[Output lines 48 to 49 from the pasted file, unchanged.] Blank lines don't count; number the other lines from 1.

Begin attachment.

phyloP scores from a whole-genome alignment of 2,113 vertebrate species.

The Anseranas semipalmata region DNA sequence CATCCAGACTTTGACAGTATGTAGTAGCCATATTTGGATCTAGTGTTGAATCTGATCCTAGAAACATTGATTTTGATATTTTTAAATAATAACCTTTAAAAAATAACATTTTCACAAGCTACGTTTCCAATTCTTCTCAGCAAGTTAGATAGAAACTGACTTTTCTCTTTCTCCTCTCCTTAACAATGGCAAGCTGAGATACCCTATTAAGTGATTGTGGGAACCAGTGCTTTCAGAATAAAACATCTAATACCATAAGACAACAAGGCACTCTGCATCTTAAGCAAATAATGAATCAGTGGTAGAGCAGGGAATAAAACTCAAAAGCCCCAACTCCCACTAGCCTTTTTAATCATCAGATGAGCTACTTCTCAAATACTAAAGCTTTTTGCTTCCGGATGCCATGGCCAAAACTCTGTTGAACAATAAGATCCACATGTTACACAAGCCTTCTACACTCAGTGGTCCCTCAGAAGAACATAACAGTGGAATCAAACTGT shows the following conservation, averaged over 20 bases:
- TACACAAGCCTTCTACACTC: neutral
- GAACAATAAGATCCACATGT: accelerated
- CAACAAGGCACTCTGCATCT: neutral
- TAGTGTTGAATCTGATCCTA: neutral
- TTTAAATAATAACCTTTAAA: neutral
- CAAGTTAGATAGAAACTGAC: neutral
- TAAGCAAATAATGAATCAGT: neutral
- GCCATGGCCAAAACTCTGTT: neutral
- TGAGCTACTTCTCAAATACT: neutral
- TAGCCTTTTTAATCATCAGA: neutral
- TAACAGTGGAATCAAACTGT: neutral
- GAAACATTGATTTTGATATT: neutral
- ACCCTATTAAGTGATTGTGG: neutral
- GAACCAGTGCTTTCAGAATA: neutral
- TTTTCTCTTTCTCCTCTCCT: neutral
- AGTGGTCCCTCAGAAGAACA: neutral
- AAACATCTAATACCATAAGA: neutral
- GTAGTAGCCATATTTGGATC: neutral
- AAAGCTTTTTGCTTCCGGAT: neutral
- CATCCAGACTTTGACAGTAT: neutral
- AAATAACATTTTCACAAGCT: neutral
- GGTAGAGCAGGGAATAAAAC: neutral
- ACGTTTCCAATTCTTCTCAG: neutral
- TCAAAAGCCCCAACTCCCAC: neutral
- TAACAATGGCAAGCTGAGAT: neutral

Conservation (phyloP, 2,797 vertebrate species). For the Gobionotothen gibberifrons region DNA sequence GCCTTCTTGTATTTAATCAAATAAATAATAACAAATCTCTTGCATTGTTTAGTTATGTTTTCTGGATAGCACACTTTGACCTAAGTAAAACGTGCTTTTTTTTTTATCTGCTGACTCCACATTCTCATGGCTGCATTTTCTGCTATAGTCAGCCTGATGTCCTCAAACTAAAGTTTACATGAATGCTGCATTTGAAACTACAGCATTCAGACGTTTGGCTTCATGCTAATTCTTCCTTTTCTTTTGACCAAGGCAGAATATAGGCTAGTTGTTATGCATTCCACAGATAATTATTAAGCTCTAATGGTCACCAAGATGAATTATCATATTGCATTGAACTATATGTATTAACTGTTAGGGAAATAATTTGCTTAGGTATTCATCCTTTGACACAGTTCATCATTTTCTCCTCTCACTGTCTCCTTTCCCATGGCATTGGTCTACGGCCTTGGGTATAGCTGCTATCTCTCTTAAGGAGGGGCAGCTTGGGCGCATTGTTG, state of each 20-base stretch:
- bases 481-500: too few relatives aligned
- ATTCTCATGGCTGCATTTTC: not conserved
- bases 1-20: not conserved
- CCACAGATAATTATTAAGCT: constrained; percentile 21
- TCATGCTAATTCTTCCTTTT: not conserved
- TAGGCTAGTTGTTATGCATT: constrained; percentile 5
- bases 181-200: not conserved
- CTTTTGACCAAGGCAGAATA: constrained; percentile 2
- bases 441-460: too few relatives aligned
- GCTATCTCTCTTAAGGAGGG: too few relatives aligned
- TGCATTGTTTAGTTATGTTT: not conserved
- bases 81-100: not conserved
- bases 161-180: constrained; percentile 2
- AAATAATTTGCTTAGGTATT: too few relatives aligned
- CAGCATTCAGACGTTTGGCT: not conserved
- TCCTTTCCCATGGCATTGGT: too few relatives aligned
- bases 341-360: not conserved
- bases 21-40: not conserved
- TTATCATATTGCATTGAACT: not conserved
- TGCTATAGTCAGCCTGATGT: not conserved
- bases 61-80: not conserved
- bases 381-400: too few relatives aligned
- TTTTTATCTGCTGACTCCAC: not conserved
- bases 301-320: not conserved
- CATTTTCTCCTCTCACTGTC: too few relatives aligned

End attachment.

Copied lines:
- TGCTATAGTCAGCCTGATGT: not conserved
- bases 61-80: not conserved